In Defense of 'Survivor' Segregation
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The howls were loud and long when the producers of CBS's "Survivor" announced in August that they would racially segregate contestants on their opening segment, September 14. The more charitable critics blasted it as cheap ploy to boost ratings. The harsher ones blasted it as an invitation to start a new race war. There was even some loose talk about boycotting the show and its sponsors, but that didn't go anywhere (nor should it have). That will virtually guarantee the ratings rocket burst that the show's producers want.
In fact, they made no secret that they hope that the controversy will jump start its flagging ratings. But the show's producers realize that touting racial segregation to get a point or two bump up in ratings is much too brash and crass. The fall-back defense is that the experiment as they call it will promote diversity. And they're probably right.
"Survivor" has been hammered for the scarcity of black and brown faces. If it takes segregation to get more of them on there, then so be it. But that won't last. In past episodes, the show has paired contestants by age and gender, and they eventually merged with each other. The same will happen with the racially paired contestants.Â But even if the contestants had remained gender and age pigeonholed, the contestants would eventually rub shoulders with each other during the competition.
Sadly, millions of Americans won't do the same. The Sunday church hour is still as the old saying goes one of the most segregated hours in America. In school cafeterias, office lunchrooms, and at countless social events, blacks, Latinos, Asians, and whites more often than not huddle tightly together in their separate racial enclaves. There is no prohibition against them mixing and mingling, but it's simply chalked up to personal and social preference.
The recent incident in which a white Coushatta, Louisiana school bus driver ordered a handful of black students to the back of her bus drew rage and protest from black parents. The driver was properly reprimanded. But if she hadn't done a dumb, mindless act, the black and white children probably would have arranged their seating along racial lines anyway.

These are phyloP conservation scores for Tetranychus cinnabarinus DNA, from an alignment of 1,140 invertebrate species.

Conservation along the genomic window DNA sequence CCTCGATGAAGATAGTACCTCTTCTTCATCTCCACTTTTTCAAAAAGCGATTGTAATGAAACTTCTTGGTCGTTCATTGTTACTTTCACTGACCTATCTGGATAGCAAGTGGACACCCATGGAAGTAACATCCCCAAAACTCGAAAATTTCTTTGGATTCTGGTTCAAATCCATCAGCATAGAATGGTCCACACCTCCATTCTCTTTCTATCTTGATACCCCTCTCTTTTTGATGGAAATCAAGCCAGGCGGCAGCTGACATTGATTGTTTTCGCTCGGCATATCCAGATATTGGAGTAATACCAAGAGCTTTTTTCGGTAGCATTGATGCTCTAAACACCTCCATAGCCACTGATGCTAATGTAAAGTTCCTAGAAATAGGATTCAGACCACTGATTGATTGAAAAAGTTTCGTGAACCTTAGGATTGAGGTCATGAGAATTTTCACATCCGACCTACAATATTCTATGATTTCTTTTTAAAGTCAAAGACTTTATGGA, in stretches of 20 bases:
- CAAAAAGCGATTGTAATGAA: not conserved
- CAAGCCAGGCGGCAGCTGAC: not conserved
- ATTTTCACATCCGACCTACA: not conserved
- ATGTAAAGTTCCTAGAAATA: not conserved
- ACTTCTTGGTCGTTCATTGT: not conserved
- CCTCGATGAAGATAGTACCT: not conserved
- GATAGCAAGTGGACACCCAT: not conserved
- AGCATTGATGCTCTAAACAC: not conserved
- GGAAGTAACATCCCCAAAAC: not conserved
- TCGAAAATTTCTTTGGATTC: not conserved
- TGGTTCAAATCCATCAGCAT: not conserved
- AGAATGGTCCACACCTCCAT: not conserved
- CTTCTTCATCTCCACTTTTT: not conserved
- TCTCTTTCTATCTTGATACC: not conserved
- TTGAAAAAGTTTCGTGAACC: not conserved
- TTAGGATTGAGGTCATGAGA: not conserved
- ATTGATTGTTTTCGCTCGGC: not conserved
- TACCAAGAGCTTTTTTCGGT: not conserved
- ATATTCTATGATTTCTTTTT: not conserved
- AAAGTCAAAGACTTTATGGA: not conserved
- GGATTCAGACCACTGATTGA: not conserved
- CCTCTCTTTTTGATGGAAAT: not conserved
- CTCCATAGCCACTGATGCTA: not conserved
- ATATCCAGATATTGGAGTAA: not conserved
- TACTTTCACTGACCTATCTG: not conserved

The reality of self-segregation was revealing and embarrassing at a recent gathering of top Latino, black, white and Asian activists in Los Angeles. The issue was of all things how to reduce ethnic tensions following racially charged incidences of violence in the schools and jails. Midway through the meeting one of the participants stood up and demanded that the group look around the room and note how the participants were sitting. We did, and sure enough, the blacks were sitting with the blacks, the Latinos with the Latinos, the Asians with the Asians, and the whites next to each other. He didn't have to say what we all thought. If those that regard themselves as the most enlightened, and proactive on racial issues, self-segregate, than it takes little imagination to figure that bridging the racial divide is a tough one. And it's getting tougher.
Most big city schools are more segregated than a decade ago, and they are also poorer and miserably failing. Residential segregation is still the norm in most of these cities, and even when blacks and Latinos integrate neighborhoods, they often don't stay that way very long, white flight insures that they are soon re-segregated.
Despite the well-publicized shove to the top of black executives at American Express, Merrill Lynch, and AOL Time Warner, black CEOs are still a rarity at most of the Fortune 1000 corporations. The overwhelming majority of senior managers at these companies are white males. Many blacks discover that departments or divisions within the same company are top heavy with black employees and managers while others are virtually lily-white.
Years later many still find themselves stuck in the same dead-end positions, or stacked into the corporate ghetto jobs or positions such as director, VP, or manager of community relations, or equal employment opportunity or human resources, or assigned to oversee special markets (i.e. black or minority)
In America's jails and prisons, a black, Latino, or white inmate takes his life in his hands if he strays too far from his own group on the yard or the tiers.
That's only the big-ticket stuff of segregation. There are the less visible, and less easily provable, annoying race distinctions. The cabs that whiz by black or Latino passengers, the police officer that routinely stops and frisks young blacks and Latinos solely because they are young, black and Latino, and the galling indignity of being followed by security guards and ignored by clerks and sales personnel in department stores. They are thorn in the side reminders that race in far too many cases still matters.
A fantasy reality show did not make the real life reality of America's lingering, and insidious segregation. But if "Survivor" makes millions of Americans think, and think hard, about that reality, than the show should be applauded not jeered.Â
Earl Ofari Hutchinson is a political analyst and social issues commentator, and the author of the forthcoming book The Emerging Black GOP Majority (Middle Passage Press, September 2006), a hard-hitting look at Bush and The GOP's court of black voters.